• FIG. 2D depicts the computing device 200 and the server system 230 at a time after the computing device 200 is entitled to the purchased application. The server system 230 can send a communication 252 to the computing device. The communication 252 can include an application file 253. The application file 253 can include application code for a compiled application and other information used by the application. For example, the application file can include all of the application's code, resources used by the application, assets of the application, any certificates for the application and a manifest file. Examples of application files include “.apk” files for ANDROID applications and “.msi” files for WINDOWS application. In the depiction shown in FIG. 2D, the application file 253 can include the application code and other information used by the application so that the computing device 200 can install and run the application.
  • In addition to the application file 253, the communication 252 can also include other information. For example, the communication 252 can include digital rights management (DRM) information that will provide the computing device 200 with rights to launch and use the application. In general, rights to launch and use applications can be managed by DRM systems. A DRM system can control the types of rights that a computing device has to an application. Examples of types of rights to an application include full rights to execute an application at any time for any use, limited rights to execute portions of an application or to execute an application for limited time periods and the like. DRM systems can be implemented in hardware and/or software. For example, a store application operating on a computing device can have DRM functionality to control execution of applications obtained using the store application. DRM functionality can be implemented on a client-side basis where DRM functionality is located on a computing device to control execution of applications on that computing device. DRM functionality can also be implemented on server-side basis where DRM functionality is located on a server or other computing device to control execution of applications on one or more client devices.
  • Once the computing device 200 receives the communication 252, it can install the application using the application file 253. Once the application is installed on the computing device 200, the user can run the application. However, there can be a delay between the time that the user enters a response into the verification page 224 and the time that the application is installed and ready for use. This delay can be caused by a number of reasons, such as the time it may take to verify the user's response to the verification page 224, the time it takes to send communication 251 from the computing device 200 to the server system 230, the time it takes to send communication 252 from the server system 230 to the computing device 200, the size of the application file 253, the limitations of communications across network 240 (e.g., limits on the speed of communication via the network, the types of connections that the computing device 200 and the server system 230 have with the network 240, etc.), limitations of the computing resources in the computing device 200 when installing the application and any other reason that could cause delay. Such a delay could take second, minutes or longer depending on the various factors that could cause delay.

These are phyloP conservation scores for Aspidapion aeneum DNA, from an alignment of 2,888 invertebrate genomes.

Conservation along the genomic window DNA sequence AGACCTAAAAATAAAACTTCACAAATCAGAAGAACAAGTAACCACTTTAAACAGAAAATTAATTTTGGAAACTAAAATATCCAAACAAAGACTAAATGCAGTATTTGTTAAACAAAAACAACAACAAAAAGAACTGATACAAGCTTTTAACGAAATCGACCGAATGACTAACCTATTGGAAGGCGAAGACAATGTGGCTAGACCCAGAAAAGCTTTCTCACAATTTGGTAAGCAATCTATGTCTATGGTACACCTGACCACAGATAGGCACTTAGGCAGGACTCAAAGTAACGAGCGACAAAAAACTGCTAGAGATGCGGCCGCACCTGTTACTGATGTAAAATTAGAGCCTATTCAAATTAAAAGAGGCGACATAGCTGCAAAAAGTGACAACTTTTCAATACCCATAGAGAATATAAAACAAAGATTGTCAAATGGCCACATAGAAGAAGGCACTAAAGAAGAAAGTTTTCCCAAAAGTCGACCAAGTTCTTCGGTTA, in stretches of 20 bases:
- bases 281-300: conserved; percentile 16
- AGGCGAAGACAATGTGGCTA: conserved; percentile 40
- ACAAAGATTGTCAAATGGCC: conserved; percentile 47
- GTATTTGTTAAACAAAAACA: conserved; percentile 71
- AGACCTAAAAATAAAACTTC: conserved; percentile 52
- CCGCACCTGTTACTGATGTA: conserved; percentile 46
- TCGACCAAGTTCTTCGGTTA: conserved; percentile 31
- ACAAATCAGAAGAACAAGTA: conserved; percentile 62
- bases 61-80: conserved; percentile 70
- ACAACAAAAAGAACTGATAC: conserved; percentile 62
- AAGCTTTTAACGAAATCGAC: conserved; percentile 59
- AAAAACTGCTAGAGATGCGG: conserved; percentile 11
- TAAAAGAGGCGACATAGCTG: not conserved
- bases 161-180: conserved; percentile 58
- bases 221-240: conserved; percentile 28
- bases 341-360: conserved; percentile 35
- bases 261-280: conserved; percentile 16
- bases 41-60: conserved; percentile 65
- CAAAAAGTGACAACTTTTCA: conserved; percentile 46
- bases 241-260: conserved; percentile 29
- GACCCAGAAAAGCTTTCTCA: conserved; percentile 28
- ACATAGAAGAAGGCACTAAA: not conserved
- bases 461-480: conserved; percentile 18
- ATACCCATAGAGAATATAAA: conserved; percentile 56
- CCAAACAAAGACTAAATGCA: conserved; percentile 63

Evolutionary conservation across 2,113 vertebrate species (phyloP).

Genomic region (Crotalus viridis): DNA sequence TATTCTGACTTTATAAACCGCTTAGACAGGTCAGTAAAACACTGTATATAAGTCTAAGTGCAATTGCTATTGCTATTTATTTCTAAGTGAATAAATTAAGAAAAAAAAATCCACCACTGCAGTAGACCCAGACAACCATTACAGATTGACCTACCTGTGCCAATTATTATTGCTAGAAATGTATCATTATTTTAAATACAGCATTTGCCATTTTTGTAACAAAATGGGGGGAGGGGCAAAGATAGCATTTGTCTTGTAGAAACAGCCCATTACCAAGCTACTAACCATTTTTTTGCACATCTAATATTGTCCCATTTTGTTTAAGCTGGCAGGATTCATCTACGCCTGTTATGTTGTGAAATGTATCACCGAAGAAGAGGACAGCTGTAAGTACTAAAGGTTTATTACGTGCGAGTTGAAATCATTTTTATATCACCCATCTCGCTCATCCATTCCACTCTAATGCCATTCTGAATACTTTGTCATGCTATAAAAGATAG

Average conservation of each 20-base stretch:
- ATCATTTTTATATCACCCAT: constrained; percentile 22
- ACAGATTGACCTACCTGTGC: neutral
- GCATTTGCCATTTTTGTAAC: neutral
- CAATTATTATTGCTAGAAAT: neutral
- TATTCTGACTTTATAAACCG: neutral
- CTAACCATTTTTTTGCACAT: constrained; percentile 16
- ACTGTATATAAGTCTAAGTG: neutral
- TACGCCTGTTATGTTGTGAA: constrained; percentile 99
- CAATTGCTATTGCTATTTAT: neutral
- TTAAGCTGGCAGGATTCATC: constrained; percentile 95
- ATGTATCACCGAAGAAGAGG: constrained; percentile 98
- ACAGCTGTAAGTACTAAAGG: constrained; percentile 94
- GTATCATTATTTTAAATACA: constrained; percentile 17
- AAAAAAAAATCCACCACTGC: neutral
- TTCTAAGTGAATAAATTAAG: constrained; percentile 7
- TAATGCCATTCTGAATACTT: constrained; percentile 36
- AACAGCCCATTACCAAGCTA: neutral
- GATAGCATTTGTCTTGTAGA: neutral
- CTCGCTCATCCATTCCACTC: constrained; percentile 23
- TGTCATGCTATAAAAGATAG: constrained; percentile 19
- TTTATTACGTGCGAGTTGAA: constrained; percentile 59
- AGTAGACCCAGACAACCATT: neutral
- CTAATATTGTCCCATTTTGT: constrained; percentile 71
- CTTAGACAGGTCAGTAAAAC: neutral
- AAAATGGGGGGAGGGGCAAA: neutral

• During the delay between the time that the user enters a response into the verification page 224 and the time that the application is installed and ready for use, the computing device 200 can display a notification 225 that the downloading and installing processes are being completed. While the notification 225 may help a user understand what is happening during the delay, the length of the delay may not be known, and the user may have to simply have to wait until the notification 225 is no longer displayed.
  • FIGS. 3A-3D depict a sequence of requesting and downloading a free application in a system that includes a computing device 300 and a server system 330. The system depicted in FIGS. 3A-3D includes a computing device 300 that is in communication with a network 340 and server system 330 that is in communication with the network 340. As shown in FIG. 3A, the computing device 300 can include a display 310 that can display a store application 320. The store application 320 can show information about applications that are available for download to the computing device 300. A user of the computing device 300 can select any of the applications to obtain more information about the application. For example, the user can select an icon 321 associated with Application M, shown in FIG. 3A, and the store application 320 can display more information about Application M.
  • FIG. 3B depicts an information page 322 about Application M. The information page can include information, such as a description of features of Application M, screenshots from Application M, optimal computing resources to run Application M or any other type of information. In the particular instance depicted in FIG. 3B, Application M is a free application that the user can download Application M to the computing device without making a payment. The information page 322 can include a download button 323. When the user presses the download button 323, the store application 320 can initiate a process for the user to download Application M.